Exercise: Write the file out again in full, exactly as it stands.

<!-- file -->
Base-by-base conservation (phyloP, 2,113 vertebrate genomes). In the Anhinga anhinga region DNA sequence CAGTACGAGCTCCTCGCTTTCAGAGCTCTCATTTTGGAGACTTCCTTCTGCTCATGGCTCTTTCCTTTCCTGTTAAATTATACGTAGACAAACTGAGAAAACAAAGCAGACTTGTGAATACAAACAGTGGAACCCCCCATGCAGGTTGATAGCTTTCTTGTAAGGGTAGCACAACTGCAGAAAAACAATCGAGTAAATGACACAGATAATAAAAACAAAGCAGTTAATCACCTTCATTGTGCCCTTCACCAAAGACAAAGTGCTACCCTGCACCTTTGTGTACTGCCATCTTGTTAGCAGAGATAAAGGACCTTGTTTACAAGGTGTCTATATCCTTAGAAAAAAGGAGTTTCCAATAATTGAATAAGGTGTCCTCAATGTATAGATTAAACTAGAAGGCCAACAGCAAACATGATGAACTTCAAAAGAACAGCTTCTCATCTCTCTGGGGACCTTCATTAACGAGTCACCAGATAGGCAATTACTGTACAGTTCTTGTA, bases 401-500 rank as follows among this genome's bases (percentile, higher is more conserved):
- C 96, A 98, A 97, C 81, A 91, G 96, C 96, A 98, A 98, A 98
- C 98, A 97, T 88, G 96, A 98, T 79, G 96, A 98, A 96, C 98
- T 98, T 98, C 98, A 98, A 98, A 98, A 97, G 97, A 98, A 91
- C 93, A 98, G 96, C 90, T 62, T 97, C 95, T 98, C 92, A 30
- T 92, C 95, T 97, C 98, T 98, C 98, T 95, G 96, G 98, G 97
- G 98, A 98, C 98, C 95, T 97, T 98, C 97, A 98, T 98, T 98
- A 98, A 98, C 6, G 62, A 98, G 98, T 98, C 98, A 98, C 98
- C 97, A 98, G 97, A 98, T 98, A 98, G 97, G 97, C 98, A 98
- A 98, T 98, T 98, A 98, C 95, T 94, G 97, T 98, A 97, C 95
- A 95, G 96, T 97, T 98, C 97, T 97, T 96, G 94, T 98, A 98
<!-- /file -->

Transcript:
Base-by-base conservation (phyloP, 2,113 vertebrate genomes). In the Anhinga anhinga region DNA sequence CAGTACGAGCTCCTCGCTTTCAGAGCTCTCATTTTGGAGACTTCCTTCTGCTCATGGCTCTTTCCTTTCCTGTTAAATTATACGTAGACAAACTGAGAAAACAAAGCAGACTTGTGAATACAAACAGTGGAACCCCCCATGCAGGTTGATAGCTTTCTTGTAAGGGTAGCACAACTGCAGAAAAACAATCGAGTAAATGACACAGATAATAAAAACAAAGCAGTTAATCACCTTCATTGTGCCCTTCACCAAAGACAAAGTGCTACCCTGCACCTTTGTGTACTGCCATCTTGTTAGCAGAGATAAAGGACCTTGTTTACAAGGTGTCTATATCCTTAGAAAAAAGGAGTTTCCAATAATTGAATAAGGTGTCCTCAATGTATAGATTAAACTAGAAGGCCAACAGCAAACATGATGAACTTCAAAAGAACAGCTTCTCATCTCTCTGGGGACCTTCATTAACGAGTCACCAGATAGGCAATTACTGTACAGTTCTTGTA, bases 401-500 rank as follows among this genome's bases (percentile, higher is more conserved):
- C 96, A 98, A 97, C 81, A 91, G 96, C 96, A 98, A 98, A 98
- C 98, A 97, T 88, G 96, A 98, T 79, G 96, A 98, A 96, C 98
- T 98, T 98, C 98, A 98, A 98, A 98, A 97, G 97, A 98, A 91
- C 93, A 98, G 96, C 90, T 62, T 97, C 95, T 98, C 92, A 30
- T 92, C 95, T 97, C 98, T 98, C 98, T 95, G 96, G 98, G 97
- G 98, A 98, C 98, C 95, T 97, T 98, C 97, A 98, T 98, T 98
- A 98, A 98, C 6, G 62, A 98, G 98, T 98, C 98, A 98, C 98
- C 97, A 98, G 97, A 98, T 98, A 98, G 97, G 97, C 98, A 98
- A 98, T 98, T 98, A 98, C 95, T 94, G 97, T 98, A 97, C 95
- A 95, G 96, T 97, T 98, C 97, T 97, T 96, G 94, T 98, A 98